Suspect in Christchurch mosque shootings to appear in court

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The white supremacist who slaughtered 49 worshipers in two New Zealand mosques was armed to kill even more when police arrested him Friday, officials said.

Prime Minister Jacinda Ardern vows to change gun laws as soon as possible in the wake of the Christchurch terror attack.

Prime Minister Jacinda Ardern says she expects formal recognition for the two rural community cops who apprehended alleged mosque murderer Brenton Tarrant.

The Christchurch, NZ shootings left 49 dead and dozens more injured in what was by far the deadliest shooting in modern New Zealand history.

Forty-nine people have been confirmed dead in the terrorist attack, and 39 people remain in hospital, 11 in intensive care.

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Highlanders-Crusaders match called off following Christchurch terror attacks

"As soon as New Zealanders hear that someone was legally able to acquire, as I'm advised, those weapons and carry out this event, that will raise enormous questions with our gun laws, and that is why we will respond swiftly", Ardern said of the situation at her press conference.

She said the man was arrested by two "rural community cops" 36 minutes after the first emergency call was made on Friday and was still an active shooter.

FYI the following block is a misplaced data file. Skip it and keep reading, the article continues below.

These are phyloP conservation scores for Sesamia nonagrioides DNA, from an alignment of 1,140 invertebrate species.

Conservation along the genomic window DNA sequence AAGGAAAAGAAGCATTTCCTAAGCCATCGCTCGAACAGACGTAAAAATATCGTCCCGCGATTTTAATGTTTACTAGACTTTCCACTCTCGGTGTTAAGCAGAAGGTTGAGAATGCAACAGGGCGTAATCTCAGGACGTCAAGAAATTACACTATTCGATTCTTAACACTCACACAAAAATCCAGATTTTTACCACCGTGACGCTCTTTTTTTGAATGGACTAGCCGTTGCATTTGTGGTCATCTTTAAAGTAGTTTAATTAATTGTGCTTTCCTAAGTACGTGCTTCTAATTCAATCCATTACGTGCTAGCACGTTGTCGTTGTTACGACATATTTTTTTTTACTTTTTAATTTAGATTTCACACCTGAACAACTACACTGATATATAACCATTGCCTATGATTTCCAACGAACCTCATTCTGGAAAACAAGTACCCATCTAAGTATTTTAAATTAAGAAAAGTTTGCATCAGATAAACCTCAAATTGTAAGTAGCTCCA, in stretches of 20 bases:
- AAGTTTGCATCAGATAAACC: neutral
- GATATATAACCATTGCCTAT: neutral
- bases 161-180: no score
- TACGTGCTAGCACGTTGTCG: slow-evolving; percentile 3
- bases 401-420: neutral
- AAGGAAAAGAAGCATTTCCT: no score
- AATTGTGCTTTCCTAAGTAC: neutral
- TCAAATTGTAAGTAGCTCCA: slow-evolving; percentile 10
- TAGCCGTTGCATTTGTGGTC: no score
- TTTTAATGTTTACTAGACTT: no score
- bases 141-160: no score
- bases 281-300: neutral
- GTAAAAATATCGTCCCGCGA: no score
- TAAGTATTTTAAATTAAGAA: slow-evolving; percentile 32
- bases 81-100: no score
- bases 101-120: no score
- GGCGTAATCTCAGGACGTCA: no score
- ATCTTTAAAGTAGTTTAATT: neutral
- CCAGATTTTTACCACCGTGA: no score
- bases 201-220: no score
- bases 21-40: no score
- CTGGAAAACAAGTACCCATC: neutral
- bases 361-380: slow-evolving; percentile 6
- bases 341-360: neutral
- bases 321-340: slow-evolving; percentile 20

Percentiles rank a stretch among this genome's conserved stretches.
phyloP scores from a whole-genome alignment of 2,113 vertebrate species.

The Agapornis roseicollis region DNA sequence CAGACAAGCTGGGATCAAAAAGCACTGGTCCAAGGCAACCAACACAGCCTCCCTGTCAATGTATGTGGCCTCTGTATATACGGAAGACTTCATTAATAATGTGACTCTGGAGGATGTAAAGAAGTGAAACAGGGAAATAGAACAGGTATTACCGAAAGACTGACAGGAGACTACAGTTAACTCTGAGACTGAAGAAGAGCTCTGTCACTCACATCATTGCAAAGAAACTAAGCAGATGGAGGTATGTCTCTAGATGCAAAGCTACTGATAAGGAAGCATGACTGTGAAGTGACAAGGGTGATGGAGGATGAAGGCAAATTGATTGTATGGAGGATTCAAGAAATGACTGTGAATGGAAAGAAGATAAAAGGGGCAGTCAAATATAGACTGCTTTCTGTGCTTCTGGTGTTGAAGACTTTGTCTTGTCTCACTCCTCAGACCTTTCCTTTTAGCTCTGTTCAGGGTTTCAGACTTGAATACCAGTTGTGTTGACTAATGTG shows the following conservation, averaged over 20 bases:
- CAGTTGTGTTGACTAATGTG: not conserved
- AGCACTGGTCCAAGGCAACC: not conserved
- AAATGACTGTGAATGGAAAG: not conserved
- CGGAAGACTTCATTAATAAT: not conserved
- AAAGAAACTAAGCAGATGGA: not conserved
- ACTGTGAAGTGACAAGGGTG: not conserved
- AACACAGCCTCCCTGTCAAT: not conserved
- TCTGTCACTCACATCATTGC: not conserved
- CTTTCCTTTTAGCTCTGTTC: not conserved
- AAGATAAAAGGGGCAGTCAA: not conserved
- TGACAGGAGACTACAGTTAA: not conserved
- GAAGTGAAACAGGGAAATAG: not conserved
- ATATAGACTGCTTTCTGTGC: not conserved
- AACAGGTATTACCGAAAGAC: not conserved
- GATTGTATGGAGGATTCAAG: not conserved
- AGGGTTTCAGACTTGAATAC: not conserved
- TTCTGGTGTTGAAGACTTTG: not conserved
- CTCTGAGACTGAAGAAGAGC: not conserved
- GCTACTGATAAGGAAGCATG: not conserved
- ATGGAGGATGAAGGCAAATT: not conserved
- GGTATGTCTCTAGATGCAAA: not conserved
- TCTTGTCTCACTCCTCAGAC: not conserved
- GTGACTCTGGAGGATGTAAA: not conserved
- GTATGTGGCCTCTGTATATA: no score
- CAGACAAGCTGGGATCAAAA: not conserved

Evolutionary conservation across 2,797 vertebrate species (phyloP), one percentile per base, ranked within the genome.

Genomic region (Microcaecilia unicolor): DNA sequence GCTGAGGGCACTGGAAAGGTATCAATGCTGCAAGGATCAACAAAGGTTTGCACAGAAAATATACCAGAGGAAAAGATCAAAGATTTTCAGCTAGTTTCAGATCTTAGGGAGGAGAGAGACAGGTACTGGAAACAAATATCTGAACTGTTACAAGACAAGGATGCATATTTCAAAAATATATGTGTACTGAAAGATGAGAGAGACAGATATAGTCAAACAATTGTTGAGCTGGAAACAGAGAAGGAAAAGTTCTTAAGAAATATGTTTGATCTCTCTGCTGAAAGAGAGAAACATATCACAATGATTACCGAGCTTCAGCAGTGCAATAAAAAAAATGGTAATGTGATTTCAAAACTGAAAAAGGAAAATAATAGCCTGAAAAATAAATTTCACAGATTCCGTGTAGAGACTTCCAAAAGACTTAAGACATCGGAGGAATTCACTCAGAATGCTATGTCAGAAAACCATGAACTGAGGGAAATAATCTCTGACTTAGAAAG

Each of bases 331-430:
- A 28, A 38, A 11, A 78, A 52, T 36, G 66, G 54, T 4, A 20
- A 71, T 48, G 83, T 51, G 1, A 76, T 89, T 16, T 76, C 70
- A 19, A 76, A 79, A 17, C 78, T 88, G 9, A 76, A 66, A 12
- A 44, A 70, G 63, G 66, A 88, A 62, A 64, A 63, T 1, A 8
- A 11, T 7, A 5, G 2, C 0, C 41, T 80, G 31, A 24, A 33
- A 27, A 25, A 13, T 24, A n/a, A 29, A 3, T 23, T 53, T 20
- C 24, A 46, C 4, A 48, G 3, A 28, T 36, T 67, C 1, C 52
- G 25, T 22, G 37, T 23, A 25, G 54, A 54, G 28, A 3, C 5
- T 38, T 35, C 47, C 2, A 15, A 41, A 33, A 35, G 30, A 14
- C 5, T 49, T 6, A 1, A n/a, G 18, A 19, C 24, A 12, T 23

Police said two other people were in custody.

Footage of the attack on one of the mosques was broadcast live on Facebook, and a "manifesto" denouncing immigrants as "invaders" was also posted online via links to related social media accounts.

The massacre was described as an "act of terror brought to our shores and rained down upon us" by New Zealand Prime Minister Ardern, as the Australian gunman fronted court over the attack.

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A four-year-old girl is among those fighting for their lives after the New Zealand mosque massacre.

Ardern met the families of victims on Saturday.

Yesterday Stevie Taylor, who moved to New Zealand from Aberdeen in December, said he "feared for the worst" when sirens started sounding close to the building site he was working at, a short distance away from the scene of the first attack.

Worshipers ran from gunfire, desperately called police and huddled beneath the benches of two Christchurch mosques before two lightly armed community police officers apparently ran the gunman's vehicle to the side of the road and brought the atrocity to an end after a terrifying 36 minutes.

Tarrant did not request bail and was remanded in custody till his next court appearance on April 5.

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She did not offer too much detail, but said a ban on semi-automatic weapons would be looked at.

When speaking to reporters later, Aziz said he wasn't the one that deserves credit for his quick thinking. "There is a dimming of enlightenment in many parts of the world".

The manifesto also said he chose to make his attack in New Zealand to show that nowhere in the world was safe. Ardern suggested Tarrant's acquisition of five such firearms indicates more gun control is needed.

"After consulting widely with both teams and key stakeholders, New Zealand Rugby has chose to cancel this evening's match", the statement read.

Trump said: "I don't really".

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The attack has prompted an outpouring of grief and deep shock in this usually peaceful and hospitable country, which prides itself on welcoming refugees fleeing violence or persecution.